Before he died in a Hamilton County Jail cell in 2017, Jeffery Simmons pleaded for medical attention for two hours. He cried, hyperventilated, sweat through his shirt and curled into a fetal position. But as his skin took on a purplish hue, and inmates banged on the door for help, county officials showed "deliberate indifference" to Simmons, a lawsuit filed Thursday alleges.
Simmons told a nurse he had chest pains, a history of family heart problems and methamphetamine in his system when he arrived at the Hamilton County Jail on May 11, 2017, at 3:23 a.m. for a drug-related arrest. He was cleared to enter the jail anyway and chided by officers, attorney Stuart James wrote in the suit, filed in Chattanooga's U.S. District Court.
"[A corporal] reported that he overheard [another officer] raising his voice to Mr. Simmons as he was complaining of chest pain," James wrote. "[The officer] told the [corporal] that a nurse had already checked him and cleared him to come into the jail."
The suit, which asks for a jury trial and lists no damage amount, draws on an internal Hamilton County Sheriff's Office investigation that the Times Free Press reported on earlier this year. That report concluded no department or employee actions contributed to Simmons' death.
But James said Hamilton County and eight of its personnel at the jail acted with "deliberate indifference" to Simmons' worsening condition. Hamilton County Attorney Rheubin Taylor could not be reached for comment Thursday and likely has not been served with a copy yet.
The suit comes at a time when Hamilton County Sheriff Jim Hammond is trying to secure a $678,000, five-year grant that would help local health and wellness agencies get people with untreated mental illnesses or addictions out of jail and into treatment. As many as 40 percent of people in the jail are estimated to have untreated mental illness, addiction and other problems that keep them cycling in and out of the custody, courts and emergency rooms.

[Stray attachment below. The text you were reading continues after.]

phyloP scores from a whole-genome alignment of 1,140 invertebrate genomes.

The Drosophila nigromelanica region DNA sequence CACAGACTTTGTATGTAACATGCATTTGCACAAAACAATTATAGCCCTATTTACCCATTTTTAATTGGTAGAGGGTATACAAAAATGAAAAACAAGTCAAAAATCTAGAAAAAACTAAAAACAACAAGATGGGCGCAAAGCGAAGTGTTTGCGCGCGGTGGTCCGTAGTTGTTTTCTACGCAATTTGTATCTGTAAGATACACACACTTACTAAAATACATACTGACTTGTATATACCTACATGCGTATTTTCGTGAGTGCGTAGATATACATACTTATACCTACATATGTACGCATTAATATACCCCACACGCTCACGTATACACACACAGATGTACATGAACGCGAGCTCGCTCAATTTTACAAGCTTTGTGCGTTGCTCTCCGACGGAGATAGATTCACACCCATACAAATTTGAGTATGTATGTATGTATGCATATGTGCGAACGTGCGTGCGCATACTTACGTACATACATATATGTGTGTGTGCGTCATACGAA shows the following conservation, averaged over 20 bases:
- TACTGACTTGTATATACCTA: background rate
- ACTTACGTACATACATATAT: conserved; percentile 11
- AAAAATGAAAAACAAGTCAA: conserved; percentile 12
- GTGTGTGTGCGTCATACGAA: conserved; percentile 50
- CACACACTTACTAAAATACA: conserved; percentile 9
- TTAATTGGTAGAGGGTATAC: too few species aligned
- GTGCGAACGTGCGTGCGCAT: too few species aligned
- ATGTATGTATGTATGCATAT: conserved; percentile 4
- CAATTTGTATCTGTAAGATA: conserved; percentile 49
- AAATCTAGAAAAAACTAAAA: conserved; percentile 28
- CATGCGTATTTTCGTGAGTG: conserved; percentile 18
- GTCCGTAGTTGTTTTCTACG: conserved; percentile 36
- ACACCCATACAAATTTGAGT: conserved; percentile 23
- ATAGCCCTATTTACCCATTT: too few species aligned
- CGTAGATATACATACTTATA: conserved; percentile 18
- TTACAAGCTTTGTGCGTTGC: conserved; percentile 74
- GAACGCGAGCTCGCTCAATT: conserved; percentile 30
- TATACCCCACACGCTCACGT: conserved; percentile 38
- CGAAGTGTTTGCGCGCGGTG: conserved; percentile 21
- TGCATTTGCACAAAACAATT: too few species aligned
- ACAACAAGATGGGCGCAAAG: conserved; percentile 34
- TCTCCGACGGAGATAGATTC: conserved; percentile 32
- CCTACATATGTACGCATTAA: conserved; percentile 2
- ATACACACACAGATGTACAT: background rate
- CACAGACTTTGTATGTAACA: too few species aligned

Simmons' suit against Hamilton CountyView
To other inmates, Simmons' pain was visible. One noticed Simmons break out in a "mad sweat" and remove his dripping shirt. A deputy took Simmons out of the cell for a few minutes, the suit says. But when he returned, Simmons dropped to the ground in pain. Though inmates called for help once more, the deputies said "Mr. Simmons was just coming down off of the drugs," James wrote.
The deputies never summoned someone from the medical clinic inside the jail, James added.
At 5:30 a.m., deputies served breakfast to the inmates. But Simmons, who was lying on the floor, could not come out of the cell and needed help, the suit says. "Nevertheless, the deputies elected to finish serving the inmates in the other cells before returning to check on Mr. Simmons," James wrote. "Although, according to the investigative report, 'it was clear he was not feeling well then.'"
After breakfast, the suit says one deputy went into the cell and saw Simmons had lost consciousness, and his breathing was shallow. After two different automatic external defibrillators failed to start his heart, medical personnel transported Simmons to Erlanger hospital, where he was pronounced dead at 6:21 a.m., the suit says.
Once the county reads the complaints, its attorney likely will file a response in court. From there, both parties will exchange additional evidence and potentially do depositions as the case moves toward a trial, settlement or dismissal.
Contact staff writer Zack Peterson at firstname.lastname@example.org or 423-757-6347. Follow him on Twitter @zackpeterson918.